Personalized experiences require knowledge of the needs, preferences and triggers of all people who influence a purchasing decision. Yet, many organizations create personas exclusively with internal knowledge. They often fail to probe deeply enough into the psyches of all the roles involved in a specific buying scenario. Even worse, they rely on one general journey instead of developing one for each major buying trigger or fail to account for buying behaviors that cross channels and devices. Without these inputs, it is almost impossible to create a meaningful personalized experience for each person involved in the purchasing decision or to expose next best action.
Conversation Four talks about how to organize content assets for the best experiences.
We have a ton of content but have no idea if we have the right stuff to support personalization across a full buying team or account. We’ve created personas and understand their role in the path-to-purchase for a variety of use cases. We just don’t know how to organize our content to deliver progressively honed experiences.
In this instance, it makes more sense to start with automated tools and then bring in the thinkers. Here’s why: Creating content inventories is a long, arduous process. Many great tools exist that will crawl your digital properties and generate a list that includes data about each asset. Once this is done, you can audit against journeys to identify existing content that meets goals, uncover gaps and find the resources to round out the editorial calendar.
ComBlu just published an eBook, Elevating the Content Conversation, that presents four conversations that we’ve had across many companies and industries. In each case, manual labor leads to better outcomes before scaling and automating content operations. Each section of the eBook summarizes the conversation, offers tips and techniques for addressing the challenge and provides insights into automation to leverage and scale once this initial strategy work is complete.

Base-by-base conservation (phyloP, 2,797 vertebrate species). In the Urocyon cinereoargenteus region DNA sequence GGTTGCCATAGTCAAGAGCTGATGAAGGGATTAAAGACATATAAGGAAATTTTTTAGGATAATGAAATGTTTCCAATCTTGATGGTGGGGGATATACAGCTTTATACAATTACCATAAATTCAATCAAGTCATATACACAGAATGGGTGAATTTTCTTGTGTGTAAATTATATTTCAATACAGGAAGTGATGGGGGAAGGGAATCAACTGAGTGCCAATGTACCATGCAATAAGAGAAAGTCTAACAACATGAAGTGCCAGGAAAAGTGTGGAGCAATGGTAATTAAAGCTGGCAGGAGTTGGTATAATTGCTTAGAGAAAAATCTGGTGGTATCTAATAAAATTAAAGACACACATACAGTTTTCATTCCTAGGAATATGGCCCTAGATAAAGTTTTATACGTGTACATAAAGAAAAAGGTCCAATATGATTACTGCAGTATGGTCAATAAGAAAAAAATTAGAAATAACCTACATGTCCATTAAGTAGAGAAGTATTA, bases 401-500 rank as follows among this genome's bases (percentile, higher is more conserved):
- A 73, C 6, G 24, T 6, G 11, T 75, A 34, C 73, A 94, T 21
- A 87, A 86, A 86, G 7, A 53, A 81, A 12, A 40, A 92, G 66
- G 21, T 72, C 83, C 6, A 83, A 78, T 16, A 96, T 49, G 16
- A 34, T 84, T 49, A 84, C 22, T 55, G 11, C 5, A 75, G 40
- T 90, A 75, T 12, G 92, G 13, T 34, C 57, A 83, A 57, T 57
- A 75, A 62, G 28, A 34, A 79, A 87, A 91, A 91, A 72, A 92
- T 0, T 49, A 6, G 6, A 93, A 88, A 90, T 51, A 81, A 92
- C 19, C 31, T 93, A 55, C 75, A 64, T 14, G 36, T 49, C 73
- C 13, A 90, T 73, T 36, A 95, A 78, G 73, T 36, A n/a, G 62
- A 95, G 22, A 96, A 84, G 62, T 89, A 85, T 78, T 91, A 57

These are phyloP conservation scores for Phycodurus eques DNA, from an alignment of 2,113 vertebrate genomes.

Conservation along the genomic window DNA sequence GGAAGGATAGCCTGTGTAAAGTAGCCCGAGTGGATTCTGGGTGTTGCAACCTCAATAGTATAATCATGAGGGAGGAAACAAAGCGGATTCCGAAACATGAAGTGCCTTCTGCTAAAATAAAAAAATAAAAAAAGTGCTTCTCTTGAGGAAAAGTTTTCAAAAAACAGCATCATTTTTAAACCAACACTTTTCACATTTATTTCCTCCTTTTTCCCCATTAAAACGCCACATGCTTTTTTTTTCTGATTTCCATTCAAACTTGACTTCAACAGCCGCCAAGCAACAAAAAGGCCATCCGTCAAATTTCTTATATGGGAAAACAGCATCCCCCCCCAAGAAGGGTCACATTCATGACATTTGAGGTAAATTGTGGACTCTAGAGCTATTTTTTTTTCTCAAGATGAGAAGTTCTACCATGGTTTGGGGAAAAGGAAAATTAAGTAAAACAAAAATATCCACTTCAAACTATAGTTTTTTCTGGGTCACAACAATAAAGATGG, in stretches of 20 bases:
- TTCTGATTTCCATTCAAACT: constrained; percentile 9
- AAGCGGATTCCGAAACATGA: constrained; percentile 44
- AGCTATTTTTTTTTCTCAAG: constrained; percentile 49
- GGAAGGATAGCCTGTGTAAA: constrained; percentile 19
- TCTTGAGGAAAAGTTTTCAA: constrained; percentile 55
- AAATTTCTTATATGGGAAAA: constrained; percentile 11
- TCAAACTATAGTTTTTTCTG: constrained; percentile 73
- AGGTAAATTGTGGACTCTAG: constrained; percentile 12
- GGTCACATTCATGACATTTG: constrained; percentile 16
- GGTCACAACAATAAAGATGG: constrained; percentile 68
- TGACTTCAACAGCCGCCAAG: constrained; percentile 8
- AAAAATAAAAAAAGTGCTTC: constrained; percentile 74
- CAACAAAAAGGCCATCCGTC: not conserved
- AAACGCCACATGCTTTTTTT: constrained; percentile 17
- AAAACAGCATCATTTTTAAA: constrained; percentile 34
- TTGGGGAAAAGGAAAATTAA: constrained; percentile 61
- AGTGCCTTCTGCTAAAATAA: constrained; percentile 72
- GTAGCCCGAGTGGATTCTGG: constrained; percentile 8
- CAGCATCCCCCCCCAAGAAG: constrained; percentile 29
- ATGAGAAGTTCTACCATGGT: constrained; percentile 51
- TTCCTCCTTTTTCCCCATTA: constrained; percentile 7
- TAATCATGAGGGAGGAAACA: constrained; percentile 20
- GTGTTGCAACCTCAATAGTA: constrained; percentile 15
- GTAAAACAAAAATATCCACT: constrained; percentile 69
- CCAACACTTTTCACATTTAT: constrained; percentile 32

Hopefully these insights can help change the narrative and elevate the content conversation. We’d love to hear about the content conversations you’d like to resolve.
Engaging your customers is at the heart of successful marketing programs. For more than 20 years, Cheryl has been building and executing content and thought leadership strategies designed to do just that. She is excited to be applying that well-honed skill to a help companies like Microsoft, Cisco, 3M, Intel, Capital One and Barclaycard tap into their stakeholder communities and build sophisticated content strategies.
Her experience base spans a range of industries – from technology and financial services to retail, travel, consumer products and healthcare. Cheryl has served as an integral member of her clients’ marketing teams, providing counsel on marketing and brand strategy, thought leadership, media relations, product introductions, and event management.
Prior to joining ComBlu, Cheryl spent 10 years leading corporate marketing for large, complex organizations.